Hollywood Press Members Feel Victim of Cancel Culture Even as They Oust Philip Berk Over BLM Comments

Hollywood Foreign Press Association (HFPA) members are supporting the recent firing of long-time member and former President Philip Berk while saying that they're struggling to do their jobs in light of the organization's recent controversies.

"It's unfortunate because he has been a big part of the organization—he was very important in the past, but it absolutely had to be done," HFPA member Gabriel Lerman told Newsweek. "I don't think anybody will disagree with that."

Berk, 88, who is an eight-term president and 44-year member of the organization, was expelled two days after emailing an article to his fellow members this past Sunday. An HFPA member described the email as a "copy and pasted" text that included an article and commentary from a conservative publication hinting at alleged improprieties on the part of Black Lives Matter co-founder Patrisse Cullors. The article also called BLM a "racist hate movement" and described its supporters as "race rioters [who] burned buildings and terrorized communities."

Husam Sam Asi, another HFPA member and a presenter/producer for BBC Cinematic, said about the controversial email, "We rejected it—we responded indignantly."

Asi noted Berk's age and said he was out of touch and living in a past time when some people were more bigoted. "Now the world is changing, and that generation is struggling to fit in with new perspectives and thinking, and they are struggling to adapt," he said.

Asi said it was his belief Berk may have passed on sentiments from what he thought was a legitimate news outlet with ideas that matched his own.

Berk's email led to an aggressive attack on him by other HFPA members. The HFPA board sent out an email Tuesday saying that Berk was no longer a member of the organization.

That move came after NBC, the network that telecasts the HFPA's annual Golden Globes telecast, called for his "immediate expulsion." MRC, the parent company of Dick Clark Productions, which produces the broadcast, also demanded Berk's removal.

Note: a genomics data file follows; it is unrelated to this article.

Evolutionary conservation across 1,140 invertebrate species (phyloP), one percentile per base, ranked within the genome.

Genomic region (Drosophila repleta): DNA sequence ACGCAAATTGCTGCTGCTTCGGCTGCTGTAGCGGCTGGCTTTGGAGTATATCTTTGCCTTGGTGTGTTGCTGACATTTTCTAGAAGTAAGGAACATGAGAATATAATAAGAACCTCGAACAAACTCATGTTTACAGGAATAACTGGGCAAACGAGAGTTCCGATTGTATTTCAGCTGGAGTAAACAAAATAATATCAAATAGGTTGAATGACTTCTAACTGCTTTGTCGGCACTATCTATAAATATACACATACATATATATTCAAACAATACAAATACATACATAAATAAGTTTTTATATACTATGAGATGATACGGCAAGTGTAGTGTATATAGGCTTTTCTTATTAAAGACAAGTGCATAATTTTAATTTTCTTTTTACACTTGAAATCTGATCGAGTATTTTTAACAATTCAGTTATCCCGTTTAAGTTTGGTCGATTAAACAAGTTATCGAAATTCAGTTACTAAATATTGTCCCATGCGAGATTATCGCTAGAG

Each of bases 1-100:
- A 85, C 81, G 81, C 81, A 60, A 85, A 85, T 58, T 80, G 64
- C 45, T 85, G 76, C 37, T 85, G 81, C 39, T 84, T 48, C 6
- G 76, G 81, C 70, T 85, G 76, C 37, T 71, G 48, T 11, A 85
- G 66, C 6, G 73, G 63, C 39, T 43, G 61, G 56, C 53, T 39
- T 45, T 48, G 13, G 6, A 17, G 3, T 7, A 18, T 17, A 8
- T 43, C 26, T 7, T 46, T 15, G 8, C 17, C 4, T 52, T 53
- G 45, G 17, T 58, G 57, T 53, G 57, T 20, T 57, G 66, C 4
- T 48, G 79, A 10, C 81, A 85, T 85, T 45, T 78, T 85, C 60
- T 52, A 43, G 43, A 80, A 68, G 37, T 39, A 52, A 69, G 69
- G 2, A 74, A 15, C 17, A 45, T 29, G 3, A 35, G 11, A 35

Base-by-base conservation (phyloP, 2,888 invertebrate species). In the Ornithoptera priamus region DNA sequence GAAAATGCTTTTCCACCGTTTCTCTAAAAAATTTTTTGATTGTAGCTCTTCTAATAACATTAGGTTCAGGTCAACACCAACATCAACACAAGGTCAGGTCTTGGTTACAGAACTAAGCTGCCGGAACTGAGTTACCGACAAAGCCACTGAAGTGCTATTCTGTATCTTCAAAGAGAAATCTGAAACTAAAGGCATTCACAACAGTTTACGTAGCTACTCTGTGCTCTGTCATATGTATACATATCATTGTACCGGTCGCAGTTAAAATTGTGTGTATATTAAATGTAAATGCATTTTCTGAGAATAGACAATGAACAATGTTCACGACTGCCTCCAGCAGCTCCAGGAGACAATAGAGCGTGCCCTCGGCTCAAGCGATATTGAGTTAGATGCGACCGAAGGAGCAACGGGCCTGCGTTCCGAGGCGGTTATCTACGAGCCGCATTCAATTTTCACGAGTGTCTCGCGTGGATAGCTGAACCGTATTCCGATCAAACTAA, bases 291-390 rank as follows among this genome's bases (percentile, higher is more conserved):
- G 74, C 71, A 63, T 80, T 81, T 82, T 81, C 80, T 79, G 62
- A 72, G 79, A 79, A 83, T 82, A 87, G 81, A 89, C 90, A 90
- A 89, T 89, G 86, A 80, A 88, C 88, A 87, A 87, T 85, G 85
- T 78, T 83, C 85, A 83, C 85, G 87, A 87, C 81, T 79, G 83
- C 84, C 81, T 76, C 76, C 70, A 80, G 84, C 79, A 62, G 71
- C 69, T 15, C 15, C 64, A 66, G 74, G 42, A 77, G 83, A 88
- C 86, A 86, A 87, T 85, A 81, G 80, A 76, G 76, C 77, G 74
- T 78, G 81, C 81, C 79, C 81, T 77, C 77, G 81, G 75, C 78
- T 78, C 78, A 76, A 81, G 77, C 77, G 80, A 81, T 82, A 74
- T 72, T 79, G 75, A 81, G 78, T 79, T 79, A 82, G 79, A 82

Newsweek reached Berk by phone but he declined to comment.

Hollywood Foreign Press Association president Philip Berk
Philip Berk speaks onstage on November 9, 2010, in Los Angeles. This week, the Hollywood Foreign Press Association's eight-term past president was expelled after emailing an article to his fellow members that described Black Lives Matter as a "racist hate movement." Jason LaVeris/Getty

On Tuesday, Berk's ousting and previously reported controversies related to the HFPA led to more fallout.

Shaun Harper, who was hired as a diversity strategist adviser by the organization last month to help with recent controversies surrounding the group, resigned, saying he no longer had confidence he could collaborate with the HFPA. Harper is a professor at the University of Southern California's Marshall School of Business, where he studies racial, gender and LGBTQ issues.

While the HFPA has faced several controversies in the past, including criticism that voters have been wined and dined by productions eligible for awards, the organization has been under scrutiny in recent months after a Los Angeles Times investigation revealed that the 87-person group had no Black members. That led the HFPA board to release a statement saying it was committed to "making necessary changes within our organization and in our industry as a whole."

After criticism that a number of Black actors and Black-led projects were overlooked during this year's 78th Golden Globe Awards, the HFPA came out with a six bullet-pointed "action item" list, which included hiring a diversity and inclusion expert and a commitment to extend outreach to Black and underrepresented professionals.

Still, Tina Tchen, CEO of advocacy group Time's Up, said the HFPA's proposed actions, including finding Black members, were too cosmetic and didn't address a long-term commitment to systemic change.

For his part, Asi said he agrees, but noted that the real problem runs deeper and goes to the very heart of Hollywood and its most powerful players.

"People keep talking about changes to the HFPA, but I want to see changes in the entire industry," said Asi, who is Palestinian and was raised in Israel. He said he's experienced his own share of racism. "Racism is not an HFPA disease—it's a pandemic. If you cancel the HFPA, someone else will take over. If you don't fix the entire system, you will change nothing."

Lerman, who is Argentinian and writes for both Argentina and Spain, said, "This has been such a misconstruction of the facts.... We are entertainment journalists from 40 countries. We are an organization of foreigners in Hollywood."

Lerman noted that the HFPA is made up of a diverse group of journalists representing 40 countries, with 14 who are Asian and seven Africans.

Meanwhile, the controversy has created difficulty for HFPA members in doing their jobs. Some said publicists are encouraging their clients and productions not to engage with HFPA members and to avoid events put on by the organization.

Asi said he ultimately hopes something good comes out of the crisis, not only for the HFPA but for Hollywood in general. "This is an important issue that has been ignored by the entire industry," he said.

Another HFPA member, who wished to remain anonymous, said, "Yes, of course we are not racist. Are you kidding me? We have the most incredible diverse group in the world, with every race and every religion. If we would be racist, we could not live 24 hours together."